Who are you?
Who, who, who, who?

 - Pete Townshend

The Who’s 1978 anthem is not, of course, about newspaper and digital audiences.

But it got me thinking about unique selling propositions, and the need to revisit them frequently to ensure that what we deliver aligns with who we are.

Simple? Yes and no.

Newspapers of yore were arguably all things to all readers. That worked for a good long spell; now, not so much.

If editors and executives at your properties are watching circulation leak away and Web traffic dwindle, it’s no doubt time to ask the philosophical yet business-critical question: “What are we about?”

Deseret Media Companies (the parent of The Deseret News and Deseret Digital Media) did just that, which guided content plans and business practices. Now it’s no surprise that the companies’ news and information media brands boast enviable No. 1 positions in the state of Utah, and equally impressive high rankings as compared to national sites.

For example ksl.com, Deseret Media’s broadcast news site, is the second most-visited news and information site in the United States. (By comparison, MSNBC is No. 1, CNN is No. 3 and Fox News is No. 4.) It averages 10 million-plus page views per day, with 250,000 unique visitors each day.

Core to every business and content decision made are the companies’ unique selling propositions: Family, Faith, Education, Financial responsibility, Care for the Poor, Values in Media, and Trust.

Michael Petroff, Deseret Digital Media’s vice president of Sales and Revenue Products, points out that with Deseret’s ownership being the LDS (Mormon) Church, “there is a higher expectation put on our media companies from both members and non-members alike. From this expectation comes a level of trust from our marketplace.”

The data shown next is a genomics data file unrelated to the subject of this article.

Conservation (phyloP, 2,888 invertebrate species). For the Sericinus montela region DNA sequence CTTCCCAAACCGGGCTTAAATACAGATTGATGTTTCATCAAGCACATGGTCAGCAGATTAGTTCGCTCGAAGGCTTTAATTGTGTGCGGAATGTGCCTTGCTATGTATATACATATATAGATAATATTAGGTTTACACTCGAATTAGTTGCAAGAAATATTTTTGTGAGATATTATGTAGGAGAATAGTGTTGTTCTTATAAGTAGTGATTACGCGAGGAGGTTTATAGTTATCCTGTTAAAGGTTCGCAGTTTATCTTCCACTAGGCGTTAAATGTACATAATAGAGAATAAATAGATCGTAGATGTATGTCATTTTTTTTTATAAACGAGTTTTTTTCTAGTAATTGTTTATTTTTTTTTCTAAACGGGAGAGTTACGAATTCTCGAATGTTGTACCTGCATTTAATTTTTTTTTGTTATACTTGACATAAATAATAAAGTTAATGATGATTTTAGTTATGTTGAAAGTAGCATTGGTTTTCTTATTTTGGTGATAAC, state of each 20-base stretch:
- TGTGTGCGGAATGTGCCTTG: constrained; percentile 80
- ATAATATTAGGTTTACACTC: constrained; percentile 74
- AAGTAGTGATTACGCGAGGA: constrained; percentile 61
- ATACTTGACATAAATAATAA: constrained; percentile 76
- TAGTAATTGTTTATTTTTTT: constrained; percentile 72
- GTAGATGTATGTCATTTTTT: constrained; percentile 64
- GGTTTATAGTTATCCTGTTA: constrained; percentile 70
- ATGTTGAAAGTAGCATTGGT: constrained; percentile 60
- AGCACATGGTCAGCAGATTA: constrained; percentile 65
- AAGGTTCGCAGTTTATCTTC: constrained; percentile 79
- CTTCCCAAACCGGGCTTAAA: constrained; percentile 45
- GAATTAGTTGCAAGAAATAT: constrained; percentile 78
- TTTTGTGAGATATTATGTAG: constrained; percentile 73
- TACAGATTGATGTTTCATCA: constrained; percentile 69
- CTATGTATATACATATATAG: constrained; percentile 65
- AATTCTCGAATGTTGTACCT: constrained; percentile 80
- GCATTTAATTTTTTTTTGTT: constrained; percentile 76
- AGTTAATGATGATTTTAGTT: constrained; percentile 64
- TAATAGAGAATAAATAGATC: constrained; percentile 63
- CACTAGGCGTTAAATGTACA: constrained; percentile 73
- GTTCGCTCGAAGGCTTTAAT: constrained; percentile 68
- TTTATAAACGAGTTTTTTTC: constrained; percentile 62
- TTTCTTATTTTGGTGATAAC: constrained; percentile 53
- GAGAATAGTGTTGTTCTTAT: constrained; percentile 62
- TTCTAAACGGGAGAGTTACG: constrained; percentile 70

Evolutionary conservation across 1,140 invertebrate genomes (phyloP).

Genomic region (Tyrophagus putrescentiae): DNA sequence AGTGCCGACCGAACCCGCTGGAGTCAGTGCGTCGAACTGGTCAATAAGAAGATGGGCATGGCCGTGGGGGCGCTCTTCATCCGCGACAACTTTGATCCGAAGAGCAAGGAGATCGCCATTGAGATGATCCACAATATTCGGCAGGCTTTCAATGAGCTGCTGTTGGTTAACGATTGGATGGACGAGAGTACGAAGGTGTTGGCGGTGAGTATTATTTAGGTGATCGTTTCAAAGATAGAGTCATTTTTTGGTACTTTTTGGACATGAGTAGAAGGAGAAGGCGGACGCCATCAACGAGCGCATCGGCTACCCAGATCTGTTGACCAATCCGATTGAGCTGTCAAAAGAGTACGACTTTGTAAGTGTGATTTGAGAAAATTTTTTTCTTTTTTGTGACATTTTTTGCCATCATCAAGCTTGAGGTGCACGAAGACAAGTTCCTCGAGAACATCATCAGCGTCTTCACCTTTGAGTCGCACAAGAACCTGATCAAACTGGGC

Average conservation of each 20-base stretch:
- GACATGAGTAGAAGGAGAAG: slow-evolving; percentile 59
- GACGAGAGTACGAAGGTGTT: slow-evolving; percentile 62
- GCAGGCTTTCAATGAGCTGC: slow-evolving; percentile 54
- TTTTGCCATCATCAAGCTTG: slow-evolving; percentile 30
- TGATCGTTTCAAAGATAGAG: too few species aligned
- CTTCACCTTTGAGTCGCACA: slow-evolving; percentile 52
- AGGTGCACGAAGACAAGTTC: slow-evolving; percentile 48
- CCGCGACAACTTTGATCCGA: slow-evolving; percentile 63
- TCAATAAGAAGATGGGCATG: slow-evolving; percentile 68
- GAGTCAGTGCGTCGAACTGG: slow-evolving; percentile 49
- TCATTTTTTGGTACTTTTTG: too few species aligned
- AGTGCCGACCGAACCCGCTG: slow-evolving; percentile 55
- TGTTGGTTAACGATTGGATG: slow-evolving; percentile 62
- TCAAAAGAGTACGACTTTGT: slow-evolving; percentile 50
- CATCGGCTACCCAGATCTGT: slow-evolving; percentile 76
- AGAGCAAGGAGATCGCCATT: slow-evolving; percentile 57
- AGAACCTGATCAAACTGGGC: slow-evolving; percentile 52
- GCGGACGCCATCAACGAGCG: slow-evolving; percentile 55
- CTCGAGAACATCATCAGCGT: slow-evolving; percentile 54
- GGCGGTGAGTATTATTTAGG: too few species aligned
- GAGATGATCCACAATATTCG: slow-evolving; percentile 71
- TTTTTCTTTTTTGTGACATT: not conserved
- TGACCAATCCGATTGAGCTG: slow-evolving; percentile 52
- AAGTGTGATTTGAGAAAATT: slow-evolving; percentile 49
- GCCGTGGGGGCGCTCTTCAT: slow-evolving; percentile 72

Such trust means customers of Deseret Media know that the company “gets” them, and covers topics that help them live better lives as informed citizens — no doubt the goal of most newspapers in its simplest form.

Extending from content are community-improvement efforts, such as a new initiative called Read Today, a literacy programme led by the company’s lead TV anchor who goes out with the news helicopter each week to reward schools that achieve certain reading levels. Students can track their reading minutes at a micro site called Read Today.

Petroff notes that Utah spends more per household on education than any other state, so it stands to reason the Deseret Media customers care about education. Deseret Media also hosts two book fairs, one at Brigham Young University, the other at the University of Utah.

This emphasis on core values of the subscriber base equals positive print circulation growth as well: Deseret News circulation has grown and hit net positive in 2011. As of May, year-on-year Sunday circulation is flat, up from -2%, and year-on-year daily circulation is positive, up 2.2% from flat. Petroff says company digital properties grew 74% last year, and Y/Y have grown 63% so far this year.

In essence, though obvious, it is instructive and mission-critical to ask — yes, religiously and often — “What are we about?”

And to have the discipline to not try to be everything to everyone — but to be the one thing that your community, in all its uniqueness, can’t live without.